The legislation includes provisions that would help states keep firearms out of the hands of those deemed to be a danger to themselves or others, and close the so-called ‘boyfriend loophole’ by blocking gun sales to those convicted of abusing intimate partners to whom they are not married.
After mass shootings at a New York grocery store and a Texas primary school authorities said were committed by teenagers, the legislation would allow states to provide juvenile records to the national background check system for gun purchases.
The bill stops short of raising the age limit from 18 to 21 on purchases of automatic assault weapons. The shooters in Texas and New York were 18-year-olds who used assault rifles they bought themselves.
Senate Majority Leader Chuck Schumer said he expected the bill to pass this week, while Senator Chris Murphy, the lead Democrat in talks with Republicans to craft a legislative deal, called it “the most significant piece of anti-gun-violence legislation Congress will have passed in 30 years”.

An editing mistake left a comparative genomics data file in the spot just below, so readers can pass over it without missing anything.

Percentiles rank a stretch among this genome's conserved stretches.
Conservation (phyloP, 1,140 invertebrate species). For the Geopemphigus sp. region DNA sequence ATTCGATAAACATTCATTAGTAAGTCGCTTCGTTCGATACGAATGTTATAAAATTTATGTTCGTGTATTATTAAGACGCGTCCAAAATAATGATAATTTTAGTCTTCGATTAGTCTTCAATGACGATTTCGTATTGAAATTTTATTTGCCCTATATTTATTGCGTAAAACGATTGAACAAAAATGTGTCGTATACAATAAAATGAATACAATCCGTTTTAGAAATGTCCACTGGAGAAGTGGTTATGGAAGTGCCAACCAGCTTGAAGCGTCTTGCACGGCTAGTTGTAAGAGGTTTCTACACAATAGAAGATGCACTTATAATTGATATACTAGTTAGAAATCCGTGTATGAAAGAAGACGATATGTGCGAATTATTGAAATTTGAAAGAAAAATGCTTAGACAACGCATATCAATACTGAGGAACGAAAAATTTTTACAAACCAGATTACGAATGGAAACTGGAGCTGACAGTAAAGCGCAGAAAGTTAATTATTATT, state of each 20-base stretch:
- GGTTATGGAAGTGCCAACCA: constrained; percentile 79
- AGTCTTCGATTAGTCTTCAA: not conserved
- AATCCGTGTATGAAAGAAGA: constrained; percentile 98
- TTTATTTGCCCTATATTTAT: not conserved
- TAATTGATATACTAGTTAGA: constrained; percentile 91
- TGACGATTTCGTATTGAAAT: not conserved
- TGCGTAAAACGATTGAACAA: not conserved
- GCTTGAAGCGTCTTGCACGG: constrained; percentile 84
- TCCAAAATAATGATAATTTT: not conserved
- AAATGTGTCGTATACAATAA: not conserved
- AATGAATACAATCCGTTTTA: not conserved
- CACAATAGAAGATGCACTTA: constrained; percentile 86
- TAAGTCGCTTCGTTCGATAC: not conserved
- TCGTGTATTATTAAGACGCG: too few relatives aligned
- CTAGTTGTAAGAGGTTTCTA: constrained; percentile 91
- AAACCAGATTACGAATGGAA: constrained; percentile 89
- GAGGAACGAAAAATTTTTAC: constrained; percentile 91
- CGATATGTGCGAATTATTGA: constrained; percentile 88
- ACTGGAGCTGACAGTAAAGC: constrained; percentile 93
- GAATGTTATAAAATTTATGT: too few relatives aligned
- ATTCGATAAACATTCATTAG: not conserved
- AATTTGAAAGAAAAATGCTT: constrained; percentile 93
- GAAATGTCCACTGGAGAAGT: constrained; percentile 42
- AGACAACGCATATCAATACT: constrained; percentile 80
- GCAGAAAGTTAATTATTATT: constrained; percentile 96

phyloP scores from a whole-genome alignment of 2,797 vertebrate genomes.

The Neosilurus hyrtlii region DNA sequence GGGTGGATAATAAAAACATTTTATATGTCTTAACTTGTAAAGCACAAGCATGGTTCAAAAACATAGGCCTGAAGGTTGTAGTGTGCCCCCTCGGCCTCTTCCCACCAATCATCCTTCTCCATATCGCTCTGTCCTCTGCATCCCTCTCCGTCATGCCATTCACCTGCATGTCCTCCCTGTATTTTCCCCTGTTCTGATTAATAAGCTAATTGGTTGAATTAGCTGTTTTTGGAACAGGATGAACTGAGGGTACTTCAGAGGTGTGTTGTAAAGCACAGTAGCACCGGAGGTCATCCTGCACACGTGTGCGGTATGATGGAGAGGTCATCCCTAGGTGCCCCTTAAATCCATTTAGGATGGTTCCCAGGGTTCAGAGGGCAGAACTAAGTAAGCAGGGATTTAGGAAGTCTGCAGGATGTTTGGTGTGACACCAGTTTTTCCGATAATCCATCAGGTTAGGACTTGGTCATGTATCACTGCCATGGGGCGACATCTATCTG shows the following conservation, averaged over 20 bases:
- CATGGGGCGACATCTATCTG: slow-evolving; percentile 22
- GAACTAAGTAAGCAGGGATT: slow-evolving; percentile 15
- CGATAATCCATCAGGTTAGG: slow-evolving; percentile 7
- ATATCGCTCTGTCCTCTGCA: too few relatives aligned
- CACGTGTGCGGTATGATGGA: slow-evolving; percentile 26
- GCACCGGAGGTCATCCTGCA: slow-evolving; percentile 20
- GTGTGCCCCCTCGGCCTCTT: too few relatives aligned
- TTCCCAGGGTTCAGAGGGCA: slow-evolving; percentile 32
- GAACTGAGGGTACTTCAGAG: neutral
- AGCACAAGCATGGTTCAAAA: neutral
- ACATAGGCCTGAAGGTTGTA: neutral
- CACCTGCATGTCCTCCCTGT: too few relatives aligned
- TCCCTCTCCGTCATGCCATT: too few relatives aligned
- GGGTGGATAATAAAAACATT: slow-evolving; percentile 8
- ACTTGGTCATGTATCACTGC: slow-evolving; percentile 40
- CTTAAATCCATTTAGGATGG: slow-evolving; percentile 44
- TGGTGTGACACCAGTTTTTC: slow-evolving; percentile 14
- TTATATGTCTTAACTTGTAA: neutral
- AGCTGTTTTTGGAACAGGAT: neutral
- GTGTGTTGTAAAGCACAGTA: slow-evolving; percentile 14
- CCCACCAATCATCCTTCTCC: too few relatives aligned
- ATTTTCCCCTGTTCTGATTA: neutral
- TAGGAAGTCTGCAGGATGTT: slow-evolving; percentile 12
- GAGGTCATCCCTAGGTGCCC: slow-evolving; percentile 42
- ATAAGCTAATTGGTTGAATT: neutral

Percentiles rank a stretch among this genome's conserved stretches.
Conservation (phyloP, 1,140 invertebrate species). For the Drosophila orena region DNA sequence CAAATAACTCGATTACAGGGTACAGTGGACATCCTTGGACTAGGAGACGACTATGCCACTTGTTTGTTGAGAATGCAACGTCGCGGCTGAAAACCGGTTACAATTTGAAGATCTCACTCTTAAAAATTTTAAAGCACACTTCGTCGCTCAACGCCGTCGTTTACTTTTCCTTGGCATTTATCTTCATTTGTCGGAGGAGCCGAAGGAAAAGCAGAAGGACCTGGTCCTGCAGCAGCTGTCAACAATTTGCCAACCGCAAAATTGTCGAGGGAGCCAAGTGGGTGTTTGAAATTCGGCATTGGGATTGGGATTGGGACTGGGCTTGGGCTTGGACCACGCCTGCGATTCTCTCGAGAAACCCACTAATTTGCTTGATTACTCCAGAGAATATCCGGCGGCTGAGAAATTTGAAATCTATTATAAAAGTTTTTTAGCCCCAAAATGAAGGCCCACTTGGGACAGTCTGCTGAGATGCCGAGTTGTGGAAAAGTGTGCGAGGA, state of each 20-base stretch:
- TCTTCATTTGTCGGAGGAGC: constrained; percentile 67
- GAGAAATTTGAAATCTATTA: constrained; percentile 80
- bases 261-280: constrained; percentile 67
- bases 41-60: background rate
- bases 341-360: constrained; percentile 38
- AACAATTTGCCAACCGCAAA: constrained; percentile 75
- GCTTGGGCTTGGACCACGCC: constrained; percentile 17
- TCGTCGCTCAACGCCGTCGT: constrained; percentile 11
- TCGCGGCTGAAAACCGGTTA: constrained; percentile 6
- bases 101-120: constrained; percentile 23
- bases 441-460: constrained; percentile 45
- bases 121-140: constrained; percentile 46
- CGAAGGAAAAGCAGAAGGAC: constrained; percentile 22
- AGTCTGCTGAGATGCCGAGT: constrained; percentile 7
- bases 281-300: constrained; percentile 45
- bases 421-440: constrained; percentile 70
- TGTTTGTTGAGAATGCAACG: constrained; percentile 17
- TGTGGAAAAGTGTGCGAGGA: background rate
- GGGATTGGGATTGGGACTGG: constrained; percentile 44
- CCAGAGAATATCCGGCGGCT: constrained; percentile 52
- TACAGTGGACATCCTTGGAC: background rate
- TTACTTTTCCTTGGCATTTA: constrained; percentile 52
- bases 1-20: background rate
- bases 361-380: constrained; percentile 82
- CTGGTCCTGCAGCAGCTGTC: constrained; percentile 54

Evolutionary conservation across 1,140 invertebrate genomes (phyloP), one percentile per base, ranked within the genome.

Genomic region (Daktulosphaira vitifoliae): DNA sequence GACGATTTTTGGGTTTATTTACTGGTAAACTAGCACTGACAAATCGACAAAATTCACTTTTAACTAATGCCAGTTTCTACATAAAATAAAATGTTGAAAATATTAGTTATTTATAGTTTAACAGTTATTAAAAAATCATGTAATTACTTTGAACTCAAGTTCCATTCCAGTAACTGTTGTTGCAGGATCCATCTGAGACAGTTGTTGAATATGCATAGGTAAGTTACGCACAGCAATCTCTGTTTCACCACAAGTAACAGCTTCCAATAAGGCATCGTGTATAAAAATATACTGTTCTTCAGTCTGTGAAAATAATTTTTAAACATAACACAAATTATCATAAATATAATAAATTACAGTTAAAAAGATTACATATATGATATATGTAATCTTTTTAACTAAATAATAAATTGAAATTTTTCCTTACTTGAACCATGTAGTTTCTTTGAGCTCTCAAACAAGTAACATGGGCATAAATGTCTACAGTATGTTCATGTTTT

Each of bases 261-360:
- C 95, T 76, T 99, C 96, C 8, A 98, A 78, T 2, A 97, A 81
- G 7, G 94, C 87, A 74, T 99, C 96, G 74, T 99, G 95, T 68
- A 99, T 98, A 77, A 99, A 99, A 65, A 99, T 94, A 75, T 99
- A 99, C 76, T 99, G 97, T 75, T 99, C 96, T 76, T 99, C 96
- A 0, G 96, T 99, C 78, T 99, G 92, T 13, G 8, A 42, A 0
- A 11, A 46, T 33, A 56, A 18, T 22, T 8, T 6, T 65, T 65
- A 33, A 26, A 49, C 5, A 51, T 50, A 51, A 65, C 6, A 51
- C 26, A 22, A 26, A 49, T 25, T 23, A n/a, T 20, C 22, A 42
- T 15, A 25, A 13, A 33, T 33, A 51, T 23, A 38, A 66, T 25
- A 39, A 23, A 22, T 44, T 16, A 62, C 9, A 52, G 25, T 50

“This is a breakthrough,” Senator Murphy said on the Senate floor ahead of the bill’s release. “And more importantly, it is a bipartisan breakthrough.”
The Republican leader in the Senate, Mitch McConnell, called the legislation “a commonsense package” and pledged his support.
With the 100-seat Senate split evenly between the two parties, the legislation will need support from at least 10 Republicans to pass a procedural hurdle.
Fourteen Republicans, including Senator McConnell, joined all 50 Democrats to move towards voting on the legislation.